The history of the Rule of Law dates back to the theories of early philosophers. As stated by Aristotle, “The Rule of Law is preferable to that of any individual”. Adopting this theory to that period (Middlees), Brn, the 13th century was of the opinion that, “the King Agactoin
himself ought not to be subject to man but subject to God, and the law because the law makes the king”.
This was the extent to which the early philosophers could stretch the rule of law. Much later, John Locke on the same concept added that; “Freedom of men under government is to have a standing rule to live by, common to everyone of that society, and made by legislative power created in it and not be subject to the constant and unknown arbitrary will of another man.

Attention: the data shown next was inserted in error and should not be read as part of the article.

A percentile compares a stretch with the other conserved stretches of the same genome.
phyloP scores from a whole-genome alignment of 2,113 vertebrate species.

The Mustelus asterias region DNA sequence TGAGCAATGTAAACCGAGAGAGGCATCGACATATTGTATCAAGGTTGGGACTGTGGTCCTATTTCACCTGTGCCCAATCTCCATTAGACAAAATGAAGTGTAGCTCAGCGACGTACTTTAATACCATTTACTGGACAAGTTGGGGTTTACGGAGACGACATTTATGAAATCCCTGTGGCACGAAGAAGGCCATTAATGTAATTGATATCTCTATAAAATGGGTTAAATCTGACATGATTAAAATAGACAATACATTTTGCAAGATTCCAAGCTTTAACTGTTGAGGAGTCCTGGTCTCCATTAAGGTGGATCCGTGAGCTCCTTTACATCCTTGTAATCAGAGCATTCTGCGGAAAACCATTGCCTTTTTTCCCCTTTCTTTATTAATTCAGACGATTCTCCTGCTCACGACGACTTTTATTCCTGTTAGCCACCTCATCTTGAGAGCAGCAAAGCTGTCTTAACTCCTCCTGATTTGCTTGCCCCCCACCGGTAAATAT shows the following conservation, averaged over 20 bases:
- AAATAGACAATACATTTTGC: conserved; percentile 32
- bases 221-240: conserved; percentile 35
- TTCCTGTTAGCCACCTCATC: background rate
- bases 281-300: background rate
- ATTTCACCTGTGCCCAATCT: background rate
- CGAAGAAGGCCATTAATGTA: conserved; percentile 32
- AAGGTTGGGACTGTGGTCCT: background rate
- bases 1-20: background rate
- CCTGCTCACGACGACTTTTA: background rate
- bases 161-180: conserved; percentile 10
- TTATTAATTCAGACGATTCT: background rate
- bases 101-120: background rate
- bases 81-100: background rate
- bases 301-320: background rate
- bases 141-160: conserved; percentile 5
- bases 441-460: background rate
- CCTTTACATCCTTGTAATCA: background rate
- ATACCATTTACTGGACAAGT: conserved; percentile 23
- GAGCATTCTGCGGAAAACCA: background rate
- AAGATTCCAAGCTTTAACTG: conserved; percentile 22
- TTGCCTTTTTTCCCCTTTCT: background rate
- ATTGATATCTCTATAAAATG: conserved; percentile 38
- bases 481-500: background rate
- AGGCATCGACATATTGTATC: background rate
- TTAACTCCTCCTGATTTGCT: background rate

However, at the end of the nineteenth century A.V. Dicey described the principle of the rule of law as one of the two basic principles of the English Constitution. During the last thirty years, prominent jurists have devoted much attention to the study of the ideals of the rule of law. In Nigeria, the Supreme Court has emphasized on several occasions the importance and continuing relevance of the idea of the rule of law even in the context of a military government. A very careful analysis of this idea is especially topical in Nigeria going by its implication as provided in the 1999 Constitution Federal Republic of Nigeria.